Kanye West Solidifies Reputation with New Album


Dan Meyers

Kanye West Solidifies Repuation with New Album

If there is one thing Kanye West loves more than his music it’s himself. In his newest album, “My Beautiful Dark Twisted Fantasy”,  Kanye composes a powerful masterpiece that traces his trail to success and fame while also laying down plenty of egotistical flattery along the way —once again proving that he not only is the best, but that he knows he is the best. The album is more then just an “ode to Kanye” though. What makes it such an incredible album (besides the genius incorporation of sounds, variety of voices, and near perfect pace) is its ability to start primarily feeding off the power of Kanye’s ego and turn into an emotional ballad about religion, drugs, and love.

Kanye’s latest lyrics are easily the most epic and real, yet. He explores the things he knows best —the powers, pressures, and destruction brought by fame and money. After his controversialstunt at the VMA show, Kanye brought on a whole new flood of hatred from the public view. It is self-sabotage like this that Kanye raps most about on the album’s 13 tracks. The album’s first single, “Power”, perfectly sums up the feel of the album, rapping lines like, “Stop tripping, I’m tripping off the power.” Kanye does not glorify his fame, but rather makes it out to be a bad trip, slowly destroying the passions in his life. The perfectly melancholy, “Runaway”, balances a tender piano line with the pounding of heavy drums as Kanye meets his most depressing realization, “I’m so gifted at finding what I don’t like the most.”  “Runaway” truly is the album’s most dark and beautiful point, showcasing Kanye’s true talent— matching bold and beautiful lyrics with intense, complex melodies.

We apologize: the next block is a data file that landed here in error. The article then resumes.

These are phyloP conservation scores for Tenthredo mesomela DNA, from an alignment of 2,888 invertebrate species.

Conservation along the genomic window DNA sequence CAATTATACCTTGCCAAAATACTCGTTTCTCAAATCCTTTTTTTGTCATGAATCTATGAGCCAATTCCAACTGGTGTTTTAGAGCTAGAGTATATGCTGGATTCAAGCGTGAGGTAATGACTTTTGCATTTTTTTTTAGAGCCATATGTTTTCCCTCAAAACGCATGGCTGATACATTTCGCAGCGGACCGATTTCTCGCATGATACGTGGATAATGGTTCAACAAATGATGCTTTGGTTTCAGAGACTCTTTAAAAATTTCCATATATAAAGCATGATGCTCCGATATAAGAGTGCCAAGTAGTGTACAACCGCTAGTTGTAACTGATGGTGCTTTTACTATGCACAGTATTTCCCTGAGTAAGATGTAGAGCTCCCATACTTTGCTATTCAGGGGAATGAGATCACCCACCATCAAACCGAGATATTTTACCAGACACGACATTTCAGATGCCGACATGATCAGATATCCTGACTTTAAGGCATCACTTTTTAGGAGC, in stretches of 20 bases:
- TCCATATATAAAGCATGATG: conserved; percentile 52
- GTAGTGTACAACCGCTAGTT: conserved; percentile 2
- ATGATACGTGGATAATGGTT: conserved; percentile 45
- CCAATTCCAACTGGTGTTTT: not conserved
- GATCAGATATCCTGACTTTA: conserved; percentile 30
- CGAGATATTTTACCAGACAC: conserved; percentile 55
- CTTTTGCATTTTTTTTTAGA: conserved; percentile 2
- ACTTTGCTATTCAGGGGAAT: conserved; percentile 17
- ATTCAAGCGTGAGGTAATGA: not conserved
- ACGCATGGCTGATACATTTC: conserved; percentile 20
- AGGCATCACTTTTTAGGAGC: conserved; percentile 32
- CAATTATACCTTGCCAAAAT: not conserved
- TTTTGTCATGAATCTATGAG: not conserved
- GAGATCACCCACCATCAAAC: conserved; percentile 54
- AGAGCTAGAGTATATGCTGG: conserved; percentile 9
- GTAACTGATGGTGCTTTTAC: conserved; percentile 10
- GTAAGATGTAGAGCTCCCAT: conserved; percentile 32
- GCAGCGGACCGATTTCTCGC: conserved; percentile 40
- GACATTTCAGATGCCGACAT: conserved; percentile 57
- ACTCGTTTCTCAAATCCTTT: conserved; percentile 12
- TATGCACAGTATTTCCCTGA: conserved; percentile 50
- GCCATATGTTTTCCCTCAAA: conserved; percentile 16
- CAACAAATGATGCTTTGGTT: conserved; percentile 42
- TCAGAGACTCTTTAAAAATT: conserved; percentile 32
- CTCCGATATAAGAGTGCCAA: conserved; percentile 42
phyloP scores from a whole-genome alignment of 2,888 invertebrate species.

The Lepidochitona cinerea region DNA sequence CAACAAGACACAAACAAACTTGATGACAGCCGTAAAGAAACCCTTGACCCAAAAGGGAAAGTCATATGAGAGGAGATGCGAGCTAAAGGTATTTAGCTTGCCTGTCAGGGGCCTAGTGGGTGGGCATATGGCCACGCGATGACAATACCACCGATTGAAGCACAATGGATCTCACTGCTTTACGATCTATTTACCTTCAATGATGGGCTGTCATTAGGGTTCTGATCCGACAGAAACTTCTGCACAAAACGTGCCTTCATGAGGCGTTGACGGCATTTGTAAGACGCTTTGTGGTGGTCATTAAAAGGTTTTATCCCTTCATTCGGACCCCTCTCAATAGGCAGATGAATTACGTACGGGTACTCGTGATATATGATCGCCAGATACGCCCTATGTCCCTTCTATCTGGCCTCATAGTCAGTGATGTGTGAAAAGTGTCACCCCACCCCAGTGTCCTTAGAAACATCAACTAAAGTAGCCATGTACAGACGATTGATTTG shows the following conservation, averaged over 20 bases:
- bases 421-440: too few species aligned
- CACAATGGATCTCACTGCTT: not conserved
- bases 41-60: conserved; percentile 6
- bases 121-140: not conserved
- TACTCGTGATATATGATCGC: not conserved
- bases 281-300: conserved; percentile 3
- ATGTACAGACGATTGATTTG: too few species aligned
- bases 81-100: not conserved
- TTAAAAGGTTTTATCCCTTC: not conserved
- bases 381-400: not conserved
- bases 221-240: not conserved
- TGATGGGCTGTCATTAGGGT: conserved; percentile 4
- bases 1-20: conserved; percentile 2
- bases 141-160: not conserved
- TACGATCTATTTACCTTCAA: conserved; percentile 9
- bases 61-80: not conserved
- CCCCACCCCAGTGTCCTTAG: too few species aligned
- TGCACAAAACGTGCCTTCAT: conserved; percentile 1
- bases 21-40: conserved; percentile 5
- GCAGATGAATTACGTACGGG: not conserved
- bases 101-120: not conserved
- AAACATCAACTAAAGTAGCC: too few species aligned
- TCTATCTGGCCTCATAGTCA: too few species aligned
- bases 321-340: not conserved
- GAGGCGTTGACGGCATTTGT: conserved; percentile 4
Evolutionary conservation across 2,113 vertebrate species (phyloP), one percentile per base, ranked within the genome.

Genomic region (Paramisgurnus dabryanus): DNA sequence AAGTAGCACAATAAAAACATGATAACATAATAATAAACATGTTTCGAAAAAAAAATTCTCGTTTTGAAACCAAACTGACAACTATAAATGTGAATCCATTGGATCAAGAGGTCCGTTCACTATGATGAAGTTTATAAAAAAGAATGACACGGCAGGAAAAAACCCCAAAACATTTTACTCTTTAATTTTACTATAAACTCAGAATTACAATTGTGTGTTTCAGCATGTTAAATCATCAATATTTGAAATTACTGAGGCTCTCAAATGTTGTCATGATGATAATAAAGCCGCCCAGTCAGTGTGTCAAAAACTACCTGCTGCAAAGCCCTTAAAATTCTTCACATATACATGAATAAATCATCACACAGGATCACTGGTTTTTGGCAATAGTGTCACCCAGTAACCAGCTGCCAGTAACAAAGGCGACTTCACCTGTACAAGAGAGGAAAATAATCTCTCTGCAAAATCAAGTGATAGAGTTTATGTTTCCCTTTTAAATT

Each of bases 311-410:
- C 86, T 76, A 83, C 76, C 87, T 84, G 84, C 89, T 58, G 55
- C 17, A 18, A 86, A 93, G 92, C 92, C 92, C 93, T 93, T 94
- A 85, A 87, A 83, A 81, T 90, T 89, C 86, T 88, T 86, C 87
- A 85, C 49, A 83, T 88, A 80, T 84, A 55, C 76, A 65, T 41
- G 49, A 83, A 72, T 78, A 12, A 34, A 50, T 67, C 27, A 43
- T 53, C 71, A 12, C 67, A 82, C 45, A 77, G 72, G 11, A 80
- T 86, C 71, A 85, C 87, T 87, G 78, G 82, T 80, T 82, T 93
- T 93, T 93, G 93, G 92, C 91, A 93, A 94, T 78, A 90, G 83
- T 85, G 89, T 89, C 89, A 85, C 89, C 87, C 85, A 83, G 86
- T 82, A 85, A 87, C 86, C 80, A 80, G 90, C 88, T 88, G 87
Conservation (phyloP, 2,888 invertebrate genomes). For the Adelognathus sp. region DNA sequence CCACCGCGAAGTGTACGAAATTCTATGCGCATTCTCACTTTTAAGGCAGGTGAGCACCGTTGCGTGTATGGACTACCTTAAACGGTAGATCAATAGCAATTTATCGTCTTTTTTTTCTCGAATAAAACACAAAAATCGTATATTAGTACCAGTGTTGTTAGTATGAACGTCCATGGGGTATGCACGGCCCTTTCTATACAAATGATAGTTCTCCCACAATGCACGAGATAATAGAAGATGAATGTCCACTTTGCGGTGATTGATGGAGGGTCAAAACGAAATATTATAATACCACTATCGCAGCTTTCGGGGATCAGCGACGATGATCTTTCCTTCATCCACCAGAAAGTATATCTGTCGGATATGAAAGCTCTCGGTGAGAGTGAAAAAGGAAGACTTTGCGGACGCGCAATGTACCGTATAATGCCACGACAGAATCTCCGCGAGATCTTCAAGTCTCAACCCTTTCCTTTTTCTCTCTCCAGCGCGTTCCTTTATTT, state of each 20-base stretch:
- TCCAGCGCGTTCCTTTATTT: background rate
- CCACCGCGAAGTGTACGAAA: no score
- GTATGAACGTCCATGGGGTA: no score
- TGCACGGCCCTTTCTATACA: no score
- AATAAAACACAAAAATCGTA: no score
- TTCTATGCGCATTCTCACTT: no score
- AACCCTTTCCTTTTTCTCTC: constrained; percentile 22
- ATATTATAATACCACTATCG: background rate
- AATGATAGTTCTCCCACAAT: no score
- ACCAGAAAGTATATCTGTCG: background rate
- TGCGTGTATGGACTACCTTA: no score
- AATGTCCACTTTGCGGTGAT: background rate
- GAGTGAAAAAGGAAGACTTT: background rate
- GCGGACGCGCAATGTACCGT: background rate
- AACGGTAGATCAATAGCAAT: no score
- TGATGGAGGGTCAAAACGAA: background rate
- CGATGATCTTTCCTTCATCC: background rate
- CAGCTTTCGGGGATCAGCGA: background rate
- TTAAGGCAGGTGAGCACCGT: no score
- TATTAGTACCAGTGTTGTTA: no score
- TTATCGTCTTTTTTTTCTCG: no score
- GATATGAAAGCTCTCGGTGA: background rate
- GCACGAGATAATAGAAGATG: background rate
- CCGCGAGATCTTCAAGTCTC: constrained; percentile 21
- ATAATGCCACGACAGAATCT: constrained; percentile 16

In previous albums, Kanye was able to produce extremely unique textures by mixing a variety of sounds, voice samples and instruments. MBDTF however, showcases West’s best sound production to date; he mixes instruments and noises that would typically sound disjointed together, but manages to make the sound majestic and united. Each song captures an incredibly fresh and particular sound, keeping redundancy within the album to a minimum. One minute you find yourself in the smooth guitar riffs and tame melodies of “Gorgeous”, and in the next you are shot into the strong vocal chanting and drum pounding of “Power”—every contrasting sound flowing smoothly into the next.

The album is intense and epic, but what really gives it its replay-ability is how ridiculously catchy it is. Every song features a memorable chorus and rap that is sure to be implanted in your brain for days. Kanye’s hook in the crazed sounding “Monster” is amongst his best yet, and by the time Nicki Minaj steps in to unleash her anger filled rant, the ablum is elevated to a whole new level of awesomeness.

Minaj is just one of the many famous vocalists who are featured on MBDTF. The unique line up ranges from modern rappers like Kid Cudi and Jay-Z to alternative style voices like Bon Iver. Even comedian Chris Rock makes an appearance on one of MBDTF’s most emotional tracks. His humorous tone contrasts with an overly depressing piano melody on the album’s saddest and most personal song, “Blame Game.”

While the singles “Monster” and “Power” are amongst the catchiest on the album, it is songs like “Blame Game” that really make this album so memorable. Catchy rap singles come a dime a dozen these days, but truly emotional rap tracks are far more seldom—this is what puts Kanye West at the top. He can deliver emotional and powerful ballads far better than any other rapper today. After hearing this album, I have no problem with Kanye’s egotism and self-given title as “genius” because in the end, this album’s quality only proves that he is right. Sorry T-Swift.